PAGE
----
ESTA Summer School 2018 Nannie Jamieson Nutshell Fund Bursary Report Melanie Rose
I would like to thank ESTA Nannie Jamieson Nutshell Fund Bursary sponsored by Pirastro for aiding me to attend another fantastic ESTA Summer School in Chichester University, without their generous sponsorship I would not have been able to attend this worthwhile course.
Already after just a couple of days rest over the weekend after I returned home, I am running out of time to try and fit in all the ideas and new approaches to both my own practise plus teaching because there were so many. Just this morning, I showed one pupil a new exercise as a warm-up courtesy of the Upper Strings Pedagogy Teacher Louis Pantillon which was ‘The Dolphin’. This is used to get the shaping of the right-hand for bowing and also loosens up the right-arm without children realising because it uses fun imaginative play.
We had access to try and learn from teaching materials both new e.g. ‘Vamoosh’ series by Thomas Gregory (of whom we got to meet and learn from in person) and old such as Geminiani all of which some are familiar and others a fresh insight that I wasn’t aware of before. But it wasn’t just books that were the main focus, this year I had the opportunity to learn from Luthiers about the process of making a Violin and its maintenance. This is something I have always wanted to learn about and
Cardiff Violins gave a very good demonstration about this topic plus stayed on throughout the week to answer questions and look over our instruments should we require their services.
The body as a whole should not be ignored and thanks to ESTA’s modern outlook they had many examples as to, like our instruments maintain and gain a better understanding of the physical playing process in many different ways during the Summer School. This started every morning with Alexander Technique sessions which had a good sense of kinaesthetic learning that involved tapping into your inhibition by lying on the floor to become aware of your body’s movements. I was grateful for these sessions that reminded me of my own previous group/private Alexander Technique lessons. This loosened me up each day for a fun-packed daily schedule.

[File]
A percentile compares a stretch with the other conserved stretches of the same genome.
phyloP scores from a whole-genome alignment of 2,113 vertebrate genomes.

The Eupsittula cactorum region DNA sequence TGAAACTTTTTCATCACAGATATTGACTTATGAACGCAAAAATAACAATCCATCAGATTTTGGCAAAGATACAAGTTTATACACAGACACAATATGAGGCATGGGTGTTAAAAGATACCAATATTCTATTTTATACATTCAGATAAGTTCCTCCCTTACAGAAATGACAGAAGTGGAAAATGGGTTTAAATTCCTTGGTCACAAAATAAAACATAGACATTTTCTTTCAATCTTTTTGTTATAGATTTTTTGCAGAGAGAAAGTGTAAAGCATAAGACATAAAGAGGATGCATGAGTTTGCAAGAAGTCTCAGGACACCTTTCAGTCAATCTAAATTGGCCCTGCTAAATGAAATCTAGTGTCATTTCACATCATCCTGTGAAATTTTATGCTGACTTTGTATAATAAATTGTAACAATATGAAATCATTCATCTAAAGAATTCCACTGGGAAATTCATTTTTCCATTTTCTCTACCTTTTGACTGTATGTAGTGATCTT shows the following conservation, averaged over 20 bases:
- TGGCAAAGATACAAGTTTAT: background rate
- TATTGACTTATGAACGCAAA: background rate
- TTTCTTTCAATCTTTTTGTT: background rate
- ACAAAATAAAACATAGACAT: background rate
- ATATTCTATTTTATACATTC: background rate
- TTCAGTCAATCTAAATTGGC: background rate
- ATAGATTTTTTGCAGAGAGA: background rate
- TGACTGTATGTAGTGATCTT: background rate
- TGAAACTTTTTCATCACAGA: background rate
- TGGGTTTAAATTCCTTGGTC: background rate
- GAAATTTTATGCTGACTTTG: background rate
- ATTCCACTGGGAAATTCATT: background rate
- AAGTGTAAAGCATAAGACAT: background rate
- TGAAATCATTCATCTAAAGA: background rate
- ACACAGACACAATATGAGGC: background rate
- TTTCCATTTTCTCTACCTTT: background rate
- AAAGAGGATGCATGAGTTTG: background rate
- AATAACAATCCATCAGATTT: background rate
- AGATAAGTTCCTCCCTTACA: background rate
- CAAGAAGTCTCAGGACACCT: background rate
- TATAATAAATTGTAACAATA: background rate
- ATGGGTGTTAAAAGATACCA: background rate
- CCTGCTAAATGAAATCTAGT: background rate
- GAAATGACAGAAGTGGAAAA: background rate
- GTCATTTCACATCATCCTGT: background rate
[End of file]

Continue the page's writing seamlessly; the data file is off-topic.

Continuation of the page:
Later on, in the week we had a focus on Hand injuries that looked into the fine motor skills that are so important for String playing. Any new exercise that I can incorporate into my daily playing and that I can pass onto my pupils is of great benefit. But when concerning the body, we should not neglect the mind so I was very much looking forward to the Psychology of Performance Presentation. I particularly find comparisons with other performing arts and sports very interesting
and with any demanding task the principles as we learnt from Mike Cunningham are the same. As an adult who is having lessons on my Violin and my new less familiar instrument the Drum kit, I can understand how the pupil (particularly children) want to aim to please their teacher, peers and family when it comes to performance or their standard in lessons. Louis taught me a vital piece of information regarding this that Communication is only 7 percent Verbal, very much the rest is based
on body language so even a simple smile to your pupil at the end of the lesson can make all the difference. This can easily be incorporated into other aspects of daily living as well.
Lastly, as the great Alexsey Igudesman or A.K.A The Dancing Violinist taught us in his fun, active workshop; some cultures do not have a particular word for ‘work’. Even the smallest of chores are turned into a game and that is what sums up this week. Every moment was pure joy and I look forward to having this kind of work-ethic to spread to others.